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abstract interface, why to specify abstract (an interface is abstract !!)?

Posted on 2001-06-08
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Last Modified: 2010-03-31
In some packages, we find some interfaces declared as abstract.
For exemple:
public abstract interface Synchronization

An interface is a file of abstract methods (signatures only), so why to specify abstract?
Is it necessary?
Does it mean something?
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Question by:webaski
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10 Comments
 

Expert Comment

by:smileyxx
ID: 6169295
"All methods of an interface are implicitly abstract, even if the abstract modifier is omitted." Java in a Nutshell

So, it is not necessary, and does not mean anything to an interface.
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Accepted Solution

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Jim Cakalic earned 800 total points
ID: 6171081
The Java Language Spec 2.0 advises "Every interface is implicitly abstract. This modifier is obsolete and should not be used in new programs." With respect to methods declared in an interface, it goes on to state, "For compatibility with older versions of Java, it is permitted but discouraged, as a matter of style, to redundantly specify the abstract modifier for methods declared in interfaces."

So using abstract in the definition of an interface in no way distinguishes it from an interface _not_ declared with the abstract modifier. There is no difference between the two.

Evidently, sometime in the dim and distant path, it was required that interfaces and defined methods be declared using the abstract keyword. As it was eventually recognized that this declaration was redundant, that requirement was relaxed. However, for purposes of compatibility with legacy releases of the JDK, the syntax is still acceptable to modern compilers. Seeing as this change came about even prior to the publication of the JLS 1.0 in 1996, it is highly unlikely, although possible, that you would run into a compiler that required the abstract keyword in the declaration of either an interface or its methods.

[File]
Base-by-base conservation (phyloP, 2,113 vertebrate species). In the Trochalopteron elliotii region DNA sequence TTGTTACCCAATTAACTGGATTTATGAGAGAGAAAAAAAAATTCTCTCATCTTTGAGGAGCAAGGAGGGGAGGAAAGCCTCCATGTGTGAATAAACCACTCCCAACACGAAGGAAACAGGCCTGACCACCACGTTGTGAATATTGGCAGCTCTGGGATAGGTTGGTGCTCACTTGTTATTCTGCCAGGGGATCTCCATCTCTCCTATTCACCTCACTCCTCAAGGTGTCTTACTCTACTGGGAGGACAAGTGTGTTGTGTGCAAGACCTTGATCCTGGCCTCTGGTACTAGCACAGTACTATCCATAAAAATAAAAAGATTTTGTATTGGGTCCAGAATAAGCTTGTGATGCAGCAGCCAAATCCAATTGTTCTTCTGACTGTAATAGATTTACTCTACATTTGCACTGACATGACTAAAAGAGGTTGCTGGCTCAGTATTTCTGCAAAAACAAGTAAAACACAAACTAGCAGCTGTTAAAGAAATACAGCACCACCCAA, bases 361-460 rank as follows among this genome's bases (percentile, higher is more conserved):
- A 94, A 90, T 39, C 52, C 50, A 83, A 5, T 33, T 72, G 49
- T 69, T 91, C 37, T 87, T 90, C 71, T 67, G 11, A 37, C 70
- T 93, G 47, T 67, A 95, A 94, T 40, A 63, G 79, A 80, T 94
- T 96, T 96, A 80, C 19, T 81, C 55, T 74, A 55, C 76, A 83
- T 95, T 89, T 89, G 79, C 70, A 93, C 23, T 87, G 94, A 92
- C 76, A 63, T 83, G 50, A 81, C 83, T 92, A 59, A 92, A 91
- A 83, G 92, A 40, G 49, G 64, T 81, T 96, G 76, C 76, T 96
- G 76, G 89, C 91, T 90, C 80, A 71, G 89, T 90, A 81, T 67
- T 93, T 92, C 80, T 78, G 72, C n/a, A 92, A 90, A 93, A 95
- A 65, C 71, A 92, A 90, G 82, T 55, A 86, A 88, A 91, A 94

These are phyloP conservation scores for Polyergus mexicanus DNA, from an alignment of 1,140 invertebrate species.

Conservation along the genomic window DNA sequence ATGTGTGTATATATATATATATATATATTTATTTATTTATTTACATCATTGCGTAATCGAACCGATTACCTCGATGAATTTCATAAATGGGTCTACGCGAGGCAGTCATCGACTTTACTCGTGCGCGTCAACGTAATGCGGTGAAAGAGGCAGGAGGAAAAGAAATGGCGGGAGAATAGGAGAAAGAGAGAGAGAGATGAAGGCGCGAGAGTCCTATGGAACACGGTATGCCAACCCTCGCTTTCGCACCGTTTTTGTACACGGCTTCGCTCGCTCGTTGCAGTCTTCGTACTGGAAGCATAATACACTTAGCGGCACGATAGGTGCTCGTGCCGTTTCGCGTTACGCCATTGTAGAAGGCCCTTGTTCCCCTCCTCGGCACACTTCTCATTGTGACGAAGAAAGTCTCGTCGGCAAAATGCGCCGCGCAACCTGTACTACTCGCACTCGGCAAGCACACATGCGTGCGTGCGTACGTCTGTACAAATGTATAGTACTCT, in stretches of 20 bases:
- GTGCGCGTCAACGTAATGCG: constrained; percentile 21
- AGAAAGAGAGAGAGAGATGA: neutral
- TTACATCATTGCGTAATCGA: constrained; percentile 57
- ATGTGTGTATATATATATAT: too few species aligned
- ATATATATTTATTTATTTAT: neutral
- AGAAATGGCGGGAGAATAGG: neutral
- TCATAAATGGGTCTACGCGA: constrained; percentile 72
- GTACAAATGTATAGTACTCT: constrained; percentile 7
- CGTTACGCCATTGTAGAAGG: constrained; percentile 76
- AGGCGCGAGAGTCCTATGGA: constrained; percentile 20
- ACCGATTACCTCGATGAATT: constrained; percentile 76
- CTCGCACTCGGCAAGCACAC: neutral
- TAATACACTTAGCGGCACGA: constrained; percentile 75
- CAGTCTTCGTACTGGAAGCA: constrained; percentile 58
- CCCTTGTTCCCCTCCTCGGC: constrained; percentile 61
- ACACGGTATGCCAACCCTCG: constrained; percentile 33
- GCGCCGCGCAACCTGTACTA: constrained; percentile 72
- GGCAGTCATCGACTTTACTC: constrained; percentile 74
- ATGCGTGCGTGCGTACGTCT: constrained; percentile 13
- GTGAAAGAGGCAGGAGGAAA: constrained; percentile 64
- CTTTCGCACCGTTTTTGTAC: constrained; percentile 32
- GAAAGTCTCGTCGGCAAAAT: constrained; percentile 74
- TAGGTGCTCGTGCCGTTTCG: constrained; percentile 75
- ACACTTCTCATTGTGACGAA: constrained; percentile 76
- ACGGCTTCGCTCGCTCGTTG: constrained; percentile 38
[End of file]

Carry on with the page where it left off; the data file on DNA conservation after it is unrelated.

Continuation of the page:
Best regards,
Jim Cakalic
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Expert Comment

by:shyamkumarreddy
ID: 6172718
Hi Webski

U can create an instance for an Interface that is quite possible. But for a abstract interface u cann't. That is why some interface cann't have instance that is why to avoid them there use abstract before it.


Cheers
Shyam
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Author Comment

by:webaski
ID: 6174044
Hi Shyam,
How can you create an instance of an interface, when you only have the signatures of the methods in it?
It is not possible... Is it?
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Expert Comment

by:Jim Cakalic
ID: 6177676
You're right, webaski, you cannot create an instance of an interface in the same way you create an instance of a class. For example, the following will not work:

    Serializable x = new Serializable();

Being _inherently_ abstract, you cannot directly create instances of an interface, just as you cannot construct instances of an abstract class. But you might, through an anonymous inner class, declare a class that implements the interface, define that class's implementation, and construct an object of the new class.

    Serializable x = new Serializable() { };

This _looks_ a lot like creating an instance of an interface but is _completely_ different.

Best regards,
Jim Cakalic
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Author Comment

by:webaski
ID: 6182679
Well, it works because there is no method in the Serializable interface... Try with WindowListener for example, it won't compile.

WindowListener x = new WindowListener() { };
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Expert Comment

by:CleanupPing
ID: 9062071
webaski:
This old question needs to be finalized -- accept an answer, split points, or get a refund.  For information on your options, please click here-> http:/help/closing.jsp#1 
EXPERTS:
Post your closing recommendations!  No comment means you don't care.
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Expert Comment

by:Jim Cakalic
ID: 9072444
Recommendation: points to jim_cakalic
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Expert Comment

by:sudhakar_koundinya
ID: 9253893
No comment has been added lately, so it's time to clean up this TA.
I will leave a recommendation in the Cleanup topic area that this question is:


[points to jim_cakalic]


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